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Hot and Cold at the Second Session of the United Nations Environment Assembly (UNEA-2)


by Isis Alvarez*

Although the second session of the UNEA-2 ended on 28 May 2016 at the UNEP Headquarters in Nairobi, key concerns emerging from it are still present in our everyday work on forest protection and biodiversity conservation. The UNEA is a good place to gain further understanding of not only ‘classic’ environmental problems but also ‘new’ and emerging ones. Experts from around the world come together to participate in the Assembly and raise awareness among delegates about their work and key issues through side events and workshops.

The theme for UNEA-2 was ‘Delivering on the Agenda 2030’. Initially, it was intended to be the more specific ‘Delivering the Environmental Dimension of Agenda 2030’. Likewise, several key Resolutions discussed during the Assembly, such as those on the 2030 Agenda and on climate change one, were watered down by the time of their adoption. All but 1 of the 26 Resolutions passed which created a hostile environment at the very end of the negotiations. For comprehensive coverage of the Assembly and policy outcomes, please visit:

Overall, UNEA-2 was packed with events and activities. It was also the launch of the Global Gender and Environmental Outlook, UNEP’s first publication focusing on gender and the environment in the Global Environmental Outlook series. However, as an author, I observed that most panels taking place at UNEA-2 were male-dominated, as were most of the negotiators’ seats (see, for example: Thus, a more serious and coherent approach to gender in future sessions of the UNEA is needed.

In addition, during the closing of the Science & Policy Forum, held a few days prior to UNEA-2, the “Lifetime Achievement Award for Women in Science” award was given to Dr. Jennifer Thomson. A professor at the University of Cape Town, Thomson is well known for her work on genetically modified maize varieties; she is also an advisor to the biotech-funded Council for Biotechnology Information in the US and on the board of AfricaBio, an organization funded by Monsanto that lobbies for GMO crops in Africa.[1] This decision was condemned not just by participants from the Women’s Major Group, who held a silent action during the ceremony, but also by other UNEA participants who contended that it was irresponsible to give this award to someone promoting flawed technologies.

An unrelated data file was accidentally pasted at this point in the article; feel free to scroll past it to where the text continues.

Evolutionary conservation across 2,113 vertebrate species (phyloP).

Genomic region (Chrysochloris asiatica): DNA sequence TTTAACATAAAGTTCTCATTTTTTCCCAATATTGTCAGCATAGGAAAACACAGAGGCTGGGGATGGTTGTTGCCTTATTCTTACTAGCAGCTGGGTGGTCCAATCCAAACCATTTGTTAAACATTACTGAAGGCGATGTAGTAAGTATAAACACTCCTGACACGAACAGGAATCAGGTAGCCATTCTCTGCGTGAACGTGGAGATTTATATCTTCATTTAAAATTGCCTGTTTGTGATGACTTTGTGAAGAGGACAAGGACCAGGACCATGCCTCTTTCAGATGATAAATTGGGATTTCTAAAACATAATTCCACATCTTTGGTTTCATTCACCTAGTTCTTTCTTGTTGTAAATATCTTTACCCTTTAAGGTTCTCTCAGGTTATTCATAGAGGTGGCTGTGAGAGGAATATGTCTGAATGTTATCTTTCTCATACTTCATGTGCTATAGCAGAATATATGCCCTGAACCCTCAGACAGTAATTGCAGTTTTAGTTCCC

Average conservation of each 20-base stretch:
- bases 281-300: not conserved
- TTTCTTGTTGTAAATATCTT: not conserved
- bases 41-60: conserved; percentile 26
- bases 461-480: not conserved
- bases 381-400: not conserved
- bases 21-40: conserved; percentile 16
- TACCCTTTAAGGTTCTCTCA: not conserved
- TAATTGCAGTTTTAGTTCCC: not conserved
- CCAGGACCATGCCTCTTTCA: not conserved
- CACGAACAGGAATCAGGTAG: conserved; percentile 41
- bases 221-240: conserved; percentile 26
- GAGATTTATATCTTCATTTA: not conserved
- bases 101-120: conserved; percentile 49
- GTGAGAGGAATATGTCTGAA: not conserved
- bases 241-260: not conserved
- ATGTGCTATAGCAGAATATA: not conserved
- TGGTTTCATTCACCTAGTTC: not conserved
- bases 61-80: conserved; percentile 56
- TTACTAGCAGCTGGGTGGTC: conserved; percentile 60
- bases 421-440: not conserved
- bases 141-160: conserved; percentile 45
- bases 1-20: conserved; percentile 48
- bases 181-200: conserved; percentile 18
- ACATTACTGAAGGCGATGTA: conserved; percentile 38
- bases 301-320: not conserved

Around the world, peasants and indigenous peoples have been impacted negatively by the promotion of GMO seeds, which, among other things, have caused farmers to lose their yields and go bankrupt. According to the National Bureau of Crime Records, more than 284,000 Indian farmers have committed suicide since seed monopolies were established in India.[2] In some countries, governments have been directly responsible for forbidding native seed use and promoting GM seeds for harvest, including through subsidies. Such policies hasten the disappearance of native seeds, threatening food sovereignty while increasing hunger worldwide.[3] Recognition of GMO-promoting researchers arguably runs counter to the aims of the Sustainable Development Goals and thus the theme of UNEA-2.

Hence, it was evident that there is a need to synergize ‘preaching and action’ at these sort of events and to curb the increasing ‘schizophrenia’ between what such multilateral meetings aim to do and what they promote in reality. I am sure this is not the first time that such a clear discord has arisen, but this time, we were lucky that people in our team were well informed and able to recognize that something suspect was underway.

In hindsight, it is evident that UNEA outcomes have been overshadowed by other ongoing policy processes related to sustainable development, including the Addis Ababa Action Agenda (an outcome of the Third Financing for Development Conference), the Paris Agreement on climate change and the High Level Political Forum (aimed as the body responsible for SDG implementation). Even the latest UN Conference on Trade and Development (UNCTAD)[4] was recognized as having a central role in achieving the SDGs. However, UNEA-2 fell short of upholding the environmental pillar of sustainable development, which has been entrenched in international policy since at least the 1992 Rio Summit, if not the 1972 Stockholm Conference. As this is a recently established forum, we hope that future sessions will bring very much needed improvements.

[3] See, for example:

*Isis Alvarez is the Gender Advisor and Campaigner of Global Forest Coalition (GFC)

18 Aug, 2016
Posted in community conservation resilience initiative, News, Supporting Community Conservation